International Water Research Alliance Saxony - IWAS

The International Water Research Alliance Saxony - IWAS aims to contribute to an Integrated Water Resources Management in hydrologically sensitive regions by developing specific system solutions as a response to some of the most pressing water-related problems of our time. IWAS is a project of the Helmholtz Centre for Environmental Research - UFZ, the Dresden Technical University and the Stadtentwässerung Dresden (member of German Water Partnership - GWP). The project is funded by the Federal Ministry of Education and Research (BMBF).

IWAS regions: Objectives and approaches

The IWAS project aims at developing specific solutions to an Integrated Water Resources Management in five hydrologically sensitive regions worldwide (see map) that are facing diverse challenges in the water sector.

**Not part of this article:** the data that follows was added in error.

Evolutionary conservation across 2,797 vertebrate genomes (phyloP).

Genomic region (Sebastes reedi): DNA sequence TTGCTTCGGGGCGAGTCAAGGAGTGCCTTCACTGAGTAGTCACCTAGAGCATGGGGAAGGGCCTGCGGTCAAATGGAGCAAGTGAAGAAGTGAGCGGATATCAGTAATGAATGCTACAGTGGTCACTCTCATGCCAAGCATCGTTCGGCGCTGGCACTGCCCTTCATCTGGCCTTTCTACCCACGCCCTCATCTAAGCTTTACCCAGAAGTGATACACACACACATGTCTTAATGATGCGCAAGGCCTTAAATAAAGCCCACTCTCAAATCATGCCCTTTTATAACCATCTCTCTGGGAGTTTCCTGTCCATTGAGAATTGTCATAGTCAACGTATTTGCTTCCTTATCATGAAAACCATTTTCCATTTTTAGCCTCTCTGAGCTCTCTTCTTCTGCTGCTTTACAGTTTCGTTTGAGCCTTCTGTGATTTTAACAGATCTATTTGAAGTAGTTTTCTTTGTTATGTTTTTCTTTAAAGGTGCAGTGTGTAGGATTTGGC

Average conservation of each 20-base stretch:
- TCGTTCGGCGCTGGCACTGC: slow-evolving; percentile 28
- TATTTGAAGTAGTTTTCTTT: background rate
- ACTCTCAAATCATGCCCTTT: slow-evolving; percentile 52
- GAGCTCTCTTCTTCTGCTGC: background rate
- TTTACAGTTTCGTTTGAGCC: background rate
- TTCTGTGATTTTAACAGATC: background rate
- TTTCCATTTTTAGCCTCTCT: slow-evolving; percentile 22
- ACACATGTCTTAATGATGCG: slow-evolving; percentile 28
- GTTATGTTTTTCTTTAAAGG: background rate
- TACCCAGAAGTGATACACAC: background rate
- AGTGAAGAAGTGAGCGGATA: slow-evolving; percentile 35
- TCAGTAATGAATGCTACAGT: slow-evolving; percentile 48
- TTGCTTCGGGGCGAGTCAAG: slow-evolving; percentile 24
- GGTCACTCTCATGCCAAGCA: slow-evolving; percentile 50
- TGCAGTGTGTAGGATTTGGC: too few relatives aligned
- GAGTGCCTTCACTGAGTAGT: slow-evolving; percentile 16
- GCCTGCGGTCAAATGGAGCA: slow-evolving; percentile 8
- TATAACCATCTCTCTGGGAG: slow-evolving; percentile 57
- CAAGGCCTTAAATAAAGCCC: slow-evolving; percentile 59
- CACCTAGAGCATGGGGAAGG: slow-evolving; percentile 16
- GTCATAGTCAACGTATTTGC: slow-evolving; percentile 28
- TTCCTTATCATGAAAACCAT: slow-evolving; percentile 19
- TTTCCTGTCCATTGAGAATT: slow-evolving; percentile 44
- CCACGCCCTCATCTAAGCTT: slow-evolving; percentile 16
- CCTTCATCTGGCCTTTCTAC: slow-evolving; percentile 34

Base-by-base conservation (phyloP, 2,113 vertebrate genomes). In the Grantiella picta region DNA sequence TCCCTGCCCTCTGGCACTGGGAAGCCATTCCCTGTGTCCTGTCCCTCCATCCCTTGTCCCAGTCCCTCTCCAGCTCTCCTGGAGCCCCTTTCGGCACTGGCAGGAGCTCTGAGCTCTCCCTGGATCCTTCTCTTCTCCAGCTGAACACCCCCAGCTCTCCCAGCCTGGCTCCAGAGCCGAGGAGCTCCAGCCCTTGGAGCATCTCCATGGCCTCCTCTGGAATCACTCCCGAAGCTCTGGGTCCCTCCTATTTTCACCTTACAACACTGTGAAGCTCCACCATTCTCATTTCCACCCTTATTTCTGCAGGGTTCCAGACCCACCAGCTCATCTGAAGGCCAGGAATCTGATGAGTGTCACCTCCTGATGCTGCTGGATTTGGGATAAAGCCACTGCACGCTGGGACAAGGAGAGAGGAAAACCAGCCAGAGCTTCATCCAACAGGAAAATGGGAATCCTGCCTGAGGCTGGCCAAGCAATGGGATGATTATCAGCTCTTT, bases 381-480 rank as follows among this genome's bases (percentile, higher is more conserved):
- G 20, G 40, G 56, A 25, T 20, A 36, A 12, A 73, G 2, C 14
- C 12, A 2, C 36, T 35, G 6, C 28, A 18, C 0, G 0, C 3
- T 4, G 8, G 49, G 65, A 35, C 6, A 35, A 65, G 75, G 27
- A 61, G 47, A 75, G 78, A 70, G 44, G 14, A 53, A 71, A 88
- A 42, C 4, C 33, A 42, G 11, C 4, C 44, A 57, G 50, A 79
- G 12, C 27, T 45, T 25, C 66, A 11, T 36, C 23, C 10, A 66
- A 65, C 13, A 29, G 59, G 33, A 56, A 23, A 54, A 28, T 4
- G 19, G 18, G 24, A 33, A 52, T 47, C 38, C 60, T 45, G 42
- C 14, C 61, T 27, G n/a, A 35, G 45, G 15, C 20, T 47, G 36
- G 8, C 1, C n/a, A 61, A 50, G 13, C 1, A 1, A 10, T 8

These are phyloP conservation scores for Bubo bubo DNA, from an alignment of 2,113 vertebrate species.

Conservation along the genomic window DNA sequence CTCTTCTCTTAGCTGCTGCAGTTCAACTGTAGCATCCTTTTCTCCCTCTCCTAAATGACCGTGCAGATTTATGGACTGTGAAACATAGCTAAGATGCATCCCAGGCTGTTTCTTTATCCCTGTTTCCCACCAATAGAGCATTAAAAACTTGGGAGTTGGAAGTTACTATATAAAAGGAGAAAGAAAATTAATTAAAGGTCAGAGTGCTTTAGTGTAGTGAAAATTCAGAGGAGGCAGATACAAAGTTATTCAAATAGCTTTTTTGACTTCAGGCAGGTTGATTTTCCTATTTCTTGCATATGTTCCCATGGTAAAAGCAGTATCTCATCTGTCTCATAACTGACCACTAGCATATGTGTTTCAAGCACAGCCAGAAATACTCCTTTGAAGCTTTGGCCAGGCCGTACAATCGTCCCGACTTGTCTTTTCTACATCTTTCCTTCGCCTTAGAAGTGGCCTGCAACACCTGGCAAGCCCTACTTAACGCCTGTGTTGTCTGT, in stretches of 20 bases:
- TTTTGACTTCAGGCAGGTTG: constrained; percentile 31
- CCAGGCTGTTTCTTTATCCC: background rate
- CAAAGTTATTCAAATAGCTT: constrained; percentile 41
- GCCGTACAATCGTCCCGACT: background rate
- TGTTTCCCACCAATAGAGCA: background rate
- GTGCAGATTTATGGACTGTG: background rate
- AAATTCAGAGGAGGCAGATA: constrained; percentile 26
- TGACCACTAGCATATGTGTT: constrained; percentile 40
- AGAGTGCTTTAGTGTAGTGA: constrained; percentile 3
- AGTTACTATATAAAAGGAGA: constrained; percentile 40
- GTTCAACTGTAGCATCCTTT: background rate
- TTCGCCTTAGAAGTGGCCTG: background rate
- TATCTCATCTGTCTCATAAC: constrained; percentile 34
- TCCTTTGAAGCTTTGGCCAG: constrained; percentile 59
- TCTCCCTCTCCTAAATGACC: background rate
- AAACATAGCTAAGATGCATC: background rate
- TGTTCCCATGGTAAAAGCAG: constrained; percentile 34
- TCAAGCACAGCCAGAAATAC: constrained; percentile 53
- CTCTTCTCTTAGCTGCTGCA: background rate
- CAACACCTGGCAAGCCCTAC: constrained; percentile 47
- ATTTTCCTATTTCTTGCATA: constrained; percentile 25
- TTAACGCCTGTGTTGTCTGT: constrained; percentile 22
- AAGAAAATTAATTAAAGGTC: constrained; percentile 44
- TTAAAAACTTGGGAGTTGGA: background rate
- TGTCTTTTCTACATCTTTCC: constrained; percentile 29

Eastern Europe: Focus in this region lies on the improvement of surface water quality within the western part of the river Bug which borders the Ukraine and Poland. While showing a good morphological quality, the river is strongly polluted with inputs from agriculture, industry, urban areas and mining activities. In view of the EU Water Framework Directive, which is being implemented in the neighbouring countries, IWAS develops and implements methods based on natural as well as social sciences, and technologies for the improvement of surface water quality. Besides the identification of sources and pathways and the analysis of involved institutions, modern technologies are further developed and implemented, such as the combination of emission reduction and in-stream measures or the re-use of sewage sludge in agriculture.